This is a long passage, but, in a way, it points to one of the journalistic challenges linked to these reports.

In January 2006, more than 3,000 members of the Fundamentalist Church of Jesus Christ of Latter-day Saints (FLDS), a polygamist offshoot of the Mormon Church, gathered inside their huge white meetinghouse in Colorado City, Arizona, for a regular Saturday work project service. Outside, unknown to the congregants, a handful of FBI agents were quietly approaching. They wanted to question 31 people about the whereabouts of Warren Jeffs, the church’s former “president and prophet,” who was on the run for performing a wedding involving an underage girl.
Within five minutes, just as a FLDS member named Jim Allred began the first prayer, FBI agents entered the building.

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Nagging legal question: Will polygamy become the next same-sex marriage?

Nagging legal question: Will polygamy become the next same-sex marriage?

Future-gazingjournalists take note: The question above is the lede of an article in the April edition of First Things magazine.

Author John Witte Jr. devoutly hopes the answer is no.

Witte, the noted director of Emory University’s Center for the Study of Law and Religion, presents that viewpoint at length in “The Western Case for Monogamy over Polygamy” (Cambridge University Press). The issue arises due to the gradual legal toleration of adultery and non-marital partnering that culminated in the U.S. Supreme Court’s Obergefell opinion last June that extended such  liberty to same-sex marriage.

The high court’s wording leaves open whether polygamy laws still make sense. This is “becoming the newest front in the culture wars,” Witte writes, and legalization may seem “inevitable” after Obergefell. We've had federal district court rulings supporting religious polygamists that Utah is appealing at the 10th Circuit. The case involves a family from the “Sister Wives” cable TV show that has helped make polygamous families seem less offensive and more mainstream-ish.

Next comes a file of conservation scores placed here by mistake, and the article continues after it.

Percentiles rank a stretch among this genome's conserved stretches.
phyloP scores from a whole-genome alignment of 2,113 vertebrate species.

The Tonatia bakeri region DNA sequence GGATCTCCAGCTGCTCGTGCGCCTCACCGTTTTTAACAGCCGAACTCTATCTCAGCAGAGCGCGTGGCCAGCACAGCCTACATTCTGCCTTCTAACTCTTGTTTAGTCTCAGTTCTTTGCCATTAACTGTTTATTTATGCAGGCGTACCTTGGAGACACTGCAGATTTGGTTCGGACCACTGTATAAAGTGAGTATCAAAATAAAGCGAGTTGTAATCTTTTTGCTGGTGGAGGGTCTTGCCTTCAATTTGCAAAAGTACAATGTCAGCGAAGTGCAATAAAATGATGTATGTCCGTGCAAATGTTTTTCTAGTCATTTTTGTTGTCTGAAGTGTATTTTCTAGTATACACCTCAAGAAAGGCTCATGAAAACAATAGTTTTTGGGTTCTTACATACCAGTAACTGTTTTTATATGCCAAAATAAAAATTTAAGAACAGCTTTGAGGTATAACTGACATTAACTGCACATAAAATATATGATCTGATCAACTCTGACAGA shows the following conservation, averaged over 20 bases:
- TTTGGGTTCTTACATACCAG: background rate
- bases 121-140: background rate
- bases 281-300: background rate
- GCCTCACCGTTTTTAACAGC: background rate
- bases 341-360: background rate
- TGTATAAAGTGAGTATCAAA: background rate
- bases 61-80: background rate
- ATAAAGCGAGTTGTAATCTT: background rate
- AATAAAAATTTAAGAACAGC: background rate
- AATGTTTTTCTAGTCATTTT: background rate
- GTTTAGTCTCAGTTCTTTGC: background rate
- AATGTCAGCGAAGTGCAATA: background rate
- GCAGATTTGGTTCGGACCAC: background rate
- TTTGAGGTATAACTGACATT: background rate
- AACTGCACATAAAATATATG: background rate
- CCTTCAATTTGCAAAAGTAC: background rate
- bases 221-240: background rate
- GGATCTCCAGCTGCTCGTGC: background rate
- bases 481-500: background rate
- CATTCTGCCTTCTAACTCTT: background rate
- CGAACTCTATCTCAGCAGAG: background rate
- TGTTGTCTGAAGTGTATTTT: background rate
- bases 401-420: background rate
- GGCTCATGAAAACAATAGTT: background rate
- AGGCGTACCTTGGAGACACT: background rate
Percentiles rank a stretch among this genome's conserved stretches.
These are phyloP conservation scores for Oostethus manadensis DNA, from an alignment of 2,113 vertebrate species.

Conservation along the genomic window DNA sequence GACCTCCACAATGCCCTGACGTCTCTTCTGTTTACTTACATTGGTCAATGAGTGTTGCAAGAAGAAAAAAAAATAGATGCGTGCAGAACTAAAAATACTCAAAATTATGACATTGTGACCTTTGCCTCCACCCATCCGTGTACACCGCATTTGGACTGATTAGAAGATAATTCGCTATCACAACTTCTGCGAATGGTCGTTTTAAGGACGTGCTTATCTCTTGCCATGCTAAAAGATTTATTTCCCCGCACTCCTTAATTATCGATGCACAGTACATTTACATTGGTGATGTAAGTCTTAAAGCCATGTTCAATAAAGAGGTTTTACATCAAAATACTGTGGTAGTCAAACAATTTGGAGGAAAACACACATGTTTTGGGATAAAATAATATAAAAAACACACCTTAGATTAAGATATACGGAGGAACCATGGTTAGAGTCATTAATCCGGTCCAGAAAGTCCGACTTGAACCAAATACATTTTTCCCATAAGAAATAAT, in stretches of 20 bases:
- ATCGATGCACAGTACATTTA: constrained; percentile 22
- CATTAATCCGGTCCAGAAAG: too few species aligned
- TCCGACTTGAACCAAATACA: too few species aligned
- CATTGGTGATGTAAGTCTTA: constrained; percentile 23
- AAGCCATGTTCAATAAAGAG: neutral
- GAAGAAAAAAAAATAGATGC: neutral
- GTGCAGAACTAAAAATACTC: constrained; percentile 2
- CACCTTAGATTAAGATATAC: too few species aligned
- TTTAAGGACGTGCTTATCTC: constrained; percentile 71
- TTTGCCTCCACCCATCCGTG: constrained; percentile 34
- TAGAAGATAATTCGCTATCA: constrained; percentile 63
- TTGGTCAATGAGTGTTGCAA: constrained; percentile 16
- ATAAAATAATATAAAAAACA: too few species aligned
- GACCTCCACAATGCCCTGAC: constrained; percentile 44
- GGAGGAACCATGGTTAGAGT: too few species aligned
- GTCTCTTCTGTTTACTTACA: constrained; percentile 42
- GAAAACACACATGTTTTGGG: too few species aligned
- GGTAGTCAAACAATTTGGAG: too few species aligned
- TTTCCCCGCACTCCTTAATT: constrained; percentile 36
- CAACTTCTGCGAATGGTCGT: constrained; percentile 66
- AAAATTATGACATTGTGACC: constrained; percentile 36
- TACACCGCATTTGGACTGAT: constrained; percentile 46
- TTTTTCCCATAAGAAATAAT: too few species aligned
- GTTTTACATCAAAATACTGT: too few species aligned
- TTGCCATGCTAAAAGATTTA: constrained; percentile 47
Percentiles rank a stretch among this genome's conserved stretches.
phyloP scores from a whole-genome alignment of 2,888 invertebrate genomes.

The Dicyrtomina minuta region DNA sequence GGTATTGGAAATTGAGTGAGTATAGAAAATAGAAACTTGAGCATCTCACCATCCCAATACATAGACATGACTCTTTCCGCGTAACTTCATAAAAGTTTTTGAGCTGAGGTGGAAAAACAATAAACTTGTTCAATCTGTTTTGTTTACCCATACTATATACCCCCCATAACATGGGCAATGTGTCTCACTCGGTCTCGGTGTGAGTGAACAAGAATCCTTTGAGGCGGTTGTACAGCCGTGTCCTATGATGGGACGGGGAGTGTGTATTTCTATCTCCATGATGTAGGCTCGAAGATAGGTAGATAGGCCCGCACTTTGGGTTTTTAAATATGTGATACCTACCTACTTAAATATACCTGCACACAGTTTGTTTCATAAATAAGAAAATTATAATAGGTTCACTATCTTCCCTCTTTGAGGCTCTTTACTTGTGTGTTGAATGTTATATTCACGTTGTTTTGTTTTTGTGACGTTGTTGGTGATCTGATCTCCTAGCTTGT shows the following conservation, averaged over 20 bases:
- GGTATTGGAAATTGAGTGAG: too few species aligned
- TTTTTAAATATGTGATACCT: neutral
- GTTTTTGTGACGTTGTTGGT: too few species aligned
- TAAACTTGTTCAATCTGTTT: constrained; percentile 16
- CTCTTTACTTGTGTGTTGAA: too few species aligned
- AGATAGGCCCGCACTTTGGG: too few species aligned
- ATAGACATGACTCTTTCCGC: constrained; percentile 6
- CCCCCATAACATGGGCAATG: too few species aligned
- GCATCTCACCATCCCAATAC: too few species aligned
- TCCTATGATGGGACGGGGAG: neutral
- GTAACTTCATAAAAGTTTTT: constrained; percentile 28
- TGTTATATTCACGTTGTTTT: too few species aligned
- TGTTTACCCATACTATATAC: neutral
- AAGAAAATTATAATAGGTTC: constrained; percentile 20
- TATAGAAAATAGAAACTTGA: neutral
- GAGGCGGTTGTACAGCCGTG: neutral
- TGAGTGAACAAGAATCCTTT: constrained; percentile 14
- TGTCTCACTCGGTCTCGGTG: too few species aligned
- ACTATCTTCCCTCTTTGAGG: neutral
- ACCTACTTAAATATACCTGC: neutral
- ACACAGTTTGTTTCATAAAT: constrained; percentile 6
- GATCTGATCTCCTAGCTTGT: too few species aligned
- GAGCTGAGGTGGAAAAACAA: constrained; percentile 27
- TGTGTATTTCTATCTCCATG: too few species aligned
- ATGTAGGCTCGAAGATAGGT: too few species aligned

Witte writes that aversion to homosexual partners has been based historically on religious teaching, but rejection of polygamy is quite different. Polygamy occurred in the Old Testament (and usually demonstrated resulting ills and family strife). But it was opposed by the non-biblical culture of classical Greece, and in modern times by Enlightenment liberals on wholly secular grounds. (For more on biblical and Mormon history, see this piece by the Religion Guy.)

Witte observes that multiple mates are the pattern among “more than 95 percent of all higher primates,” and yet human beings “have learned by natural inclination and hard experience that monogamy best accords with human needs.”

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Next in the Sexual Revolution news: movement to legalize polygamy and 'polyamory'

Next in the Sexual Revolution news: movement to legalize polygamy and 'polyamory'

It didn’t take long. 

Four days after the U.S. Supreme Court’s epochal 5-4 decision to legalize gay marriage nationwide, a Montana threesome applied for a polygamous marriage license. If denied, the trio intends to file suit to topple the law against bigamy. Husband Nathan Collier was featured on “Sister Wives,” so “reality TV” now meets legal and political reality.

More significant was a July 21 op-ed piece in The New York Times, that influential arbiter of acceptable discourse and the future agenda for America's cultural left. University of Chicago law professor William Baude, a “contributing opinion writer” for the paper, wrote, “If there is no magic power in opposite sexes when it comes to marriage, is there any magic power in the number two?” To him, “there is a very good argument” that “polyamorous relationships should be next.”